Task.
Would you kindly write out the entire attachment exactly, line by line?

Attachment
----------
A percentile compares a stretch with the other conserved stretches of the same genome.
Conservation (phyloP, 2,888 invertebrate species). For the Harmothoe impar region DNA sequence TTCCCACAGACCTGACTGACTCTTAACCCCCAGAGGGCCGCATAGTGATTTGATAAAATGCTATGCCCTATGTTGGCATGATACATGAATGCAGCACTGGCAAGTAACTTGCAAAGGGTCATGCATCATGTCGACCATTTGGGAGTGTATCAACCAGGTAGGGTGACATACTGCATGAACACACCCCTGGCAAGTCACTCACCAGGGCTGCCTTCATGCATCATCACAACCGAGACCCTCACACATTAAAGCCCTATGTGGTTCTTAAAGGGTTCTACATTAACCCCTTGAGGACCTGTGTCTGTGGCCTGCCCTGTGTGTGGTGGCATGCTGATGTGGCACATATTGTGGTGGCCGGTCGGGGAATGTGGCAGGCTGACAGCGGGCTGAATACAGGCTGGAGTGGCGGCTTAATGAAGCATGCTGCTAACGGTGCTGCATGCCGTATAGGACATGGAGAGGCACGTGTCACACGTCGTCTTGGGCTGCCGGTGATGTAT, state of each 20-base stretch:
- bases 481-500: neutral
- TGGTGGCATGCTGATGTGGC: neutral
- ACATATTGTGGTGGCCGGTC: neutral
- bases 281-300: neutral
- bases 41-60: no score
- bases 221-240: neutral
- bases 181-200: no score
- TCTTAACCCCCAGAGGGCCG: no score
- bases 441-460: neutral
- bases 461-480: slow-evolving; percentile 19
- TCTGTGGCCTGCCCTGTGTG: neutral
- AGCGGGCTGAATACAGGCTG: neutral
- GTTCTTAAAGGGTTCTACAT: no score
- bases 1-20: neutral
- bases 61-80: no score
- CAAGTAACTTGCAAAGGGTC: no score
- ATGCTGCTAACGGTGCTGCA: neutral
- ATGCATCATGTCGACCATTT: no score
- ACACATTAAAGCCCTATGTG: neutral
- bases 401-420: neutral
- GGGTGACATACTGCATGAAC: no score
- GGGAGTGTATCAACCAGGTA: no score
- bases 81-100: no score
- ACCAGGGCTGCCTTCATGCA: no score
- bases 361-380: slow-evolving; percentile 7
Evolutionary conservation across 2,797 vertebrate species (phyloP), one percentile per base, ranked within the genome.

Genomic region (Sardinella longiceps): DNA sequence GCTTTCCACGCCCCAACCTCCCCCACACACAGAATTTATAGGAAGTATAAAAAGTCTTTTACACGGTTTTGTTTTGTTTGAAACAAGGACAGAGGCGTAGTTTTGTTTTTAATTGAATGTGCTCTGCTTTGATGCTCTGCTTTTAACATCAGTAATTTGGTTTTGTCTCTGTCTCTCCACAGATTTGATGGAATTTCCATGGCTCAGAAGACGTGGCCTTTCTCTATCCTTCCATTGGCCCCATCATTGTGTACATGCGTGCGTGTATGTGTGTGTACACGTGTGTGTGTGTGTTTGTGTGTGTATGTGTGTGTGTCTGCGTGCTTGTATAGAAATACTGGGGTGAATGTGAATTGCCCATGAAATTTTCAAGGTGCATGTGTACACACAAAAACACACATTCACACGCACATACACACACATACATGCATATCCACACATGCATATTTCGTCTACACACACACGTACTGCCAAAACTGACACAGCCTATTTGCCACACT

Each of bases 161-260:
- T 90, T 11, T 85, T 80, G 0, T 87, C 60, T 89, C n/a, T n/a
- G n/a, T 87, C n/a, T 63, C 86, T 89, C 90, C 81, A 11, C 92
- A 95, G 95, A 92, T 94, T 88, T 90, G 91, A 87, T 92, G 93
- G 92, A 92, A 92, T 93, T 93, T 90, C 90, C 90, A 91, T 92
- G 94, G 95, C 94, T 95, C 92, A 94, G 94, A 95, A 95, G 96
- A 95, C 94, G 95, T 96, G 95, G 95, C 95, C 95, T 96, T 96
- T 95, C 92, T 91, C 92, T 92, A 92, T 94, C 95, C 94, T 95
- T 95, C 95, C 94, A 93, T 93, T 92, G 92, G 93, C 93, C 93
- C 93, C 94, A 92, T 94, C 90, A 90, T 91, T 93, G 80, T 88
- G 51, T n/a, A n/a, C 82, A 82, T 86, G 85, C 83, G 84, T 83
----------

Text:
A percentile compares a stretch with the other conserved stretches of the same genome.
Conservation (phyloP, 2,888 invertebrate species). For the Harmothoe impar region DNA sequence TTCCCACAGACCTGACTGACTCTTAACCCCCAGAGGGCCGCATAGTGATTTGATAAAATGCTATGCCCTATGTTGGCATGATACATGAATGCAGCACTGGCAAGTAACTTGCAAAGGGTCATGCATCATGTCGACCATTTGGGAGTGTATCAACCAGGTAGGGTGACATACTGCATGAACACACCCCTGGCAAGTCACTCACCAGGGCTGCCTTCATGCATCATCACAACCGAGACCCTCACACATTAAAGCCCTATGTGGTTCTTAAAGGGTTCTACATTAACCCCTTGAGGACCTGTGTCTGTGGCCTGCCCTGTGTGTGGTGGCATGCTGATGTGGCACATATTGTGGTGGCCGGTCGGGGAATGTGGCAGGCTGACAGCGGGCTGAATACAGGCTGGAGTGGCGGCTTAATGAAGCATGCTGCTAACGGTGCTGCATGCCGTATAGGACATGGAGAGGCACGTGTCACACGTCGTCTTGGGCTGCCGGTGATGTAT, state of each 20-base stretch:
- bases 481-500: neutral
- TGGTGGCATGCTGATGTGGC: neutral
- ACATATTGTGGTGGCCGGTC: neutral
- bases 281-300: neutral
- bases 41-60: no score
- bases 221-240: neutral
- bases 181-200: no score
- TCTTAACCCCCAGAGGGCCG: no score
- bases 441-460: neutral
- bases 461-480: slow-evolving; percentile 19
- TCTGTGGCCTGCCCTGTGTG: neutral
- AGCGGGCTGAATACAGGCTG: neutral
- GTTCTTAAAGGGTTCTACAT: no score
- bases 1-20: neutral
- bases 61-80: no score
- CAAGTAACTTGCAAAGGGTC: no score
- ATGCTGCTAACGGTGCTGCA: neutral
- ATGCATCATGTCGACCATTT: no score
- ACACATTAAAGCCCTATGTG: neutral
- bases 401-420: neutral
- GGGTGACATACTGCATGAAC: no score
- GGGAGTGTATCAACCAGGTA: no score
- bases 81-100: no score
- ACCAGGGCTGCCTTCATGCA: no score
- bases 361-380: slow-evolving; percentile 7
Evolutionary conservation across 2,797 vertebrate species (phyloP), one percentile per base, ranked within the genome.

Genomic region (Sardinella longiceps): DNA sequence GCTTTCCACGCCCCAACCTCCCCCACACACAGAATTTATAGGAAGTATAAAAAGTCTTTTACACGGTTTTGTTTTGTTTGAAACAAGGACAGAGGCGTAGTTTTGTTTTTAATTGAATGTGCTCTGCTTTGATGCTCTGCTTTTAACATCAGTAATTTGGTTTTGTCTCTGTCTCTCCACAGATTTGATGGAATTTCCATGGCTCAGAAGACGTGGCCTTTCTCTATCCTTCCATTGGCCCCATCATTGTGTACATGCGTGCGTGTATGTGTGTGTACACGTGTGTGTGTGTGTTTGTGTGTGTATGTGTGTGTGTCTGCGTGCTTGTATAGAAATACTGGGGTGAATGTGAATTGCCCATGAAATTTTCAAGGTGCATGTGTACACACAAAAACACACATTCACACGCACATACACACACATACATGCATATCCACACATGCATATTTCGTCTACACACACACGTACTGCCAAAACTGACACAGCCTATTTGCCACACT

Each of bases 161-260:
- T 90, T 11, T 85, T 80, G 0, T 87, C 60, T 89, C n/a, T n/a
- G n/a, T 87, C n/a, T 63, C 86, T 89, C 90, C 81, A 11, C 92
- A 95, G 95, A 92, T 94, T 88, T 90, G 91, A 87, T 92, G 93
- G 92, A 92, A 92, T 93, T 93, T 90, C 90, C 90, A 91, T 92
- G 94, G 95, C 94, T 95, C 92, A 94, G 94, A 95, A 95, G 96
- A 95, C 94, G 95, T 96, G 95, G 95, C 95, C 95, T 96, T 96
- T 95, C 92, T 91, C 92, T 92, A 92, T 94, C 95, C 94, T 95
- T 95, C 95, C 94, A 93, T 93, T 92, G 92, G 93, C 93, C 93
- C 93, C 94, A 92, T 94, C 90, A 90, T 91, T 93, G 80, T 88
- G 51, T n/a, A n/a, C 82, A 82, T 86, G 85, C 83, G 84, T 83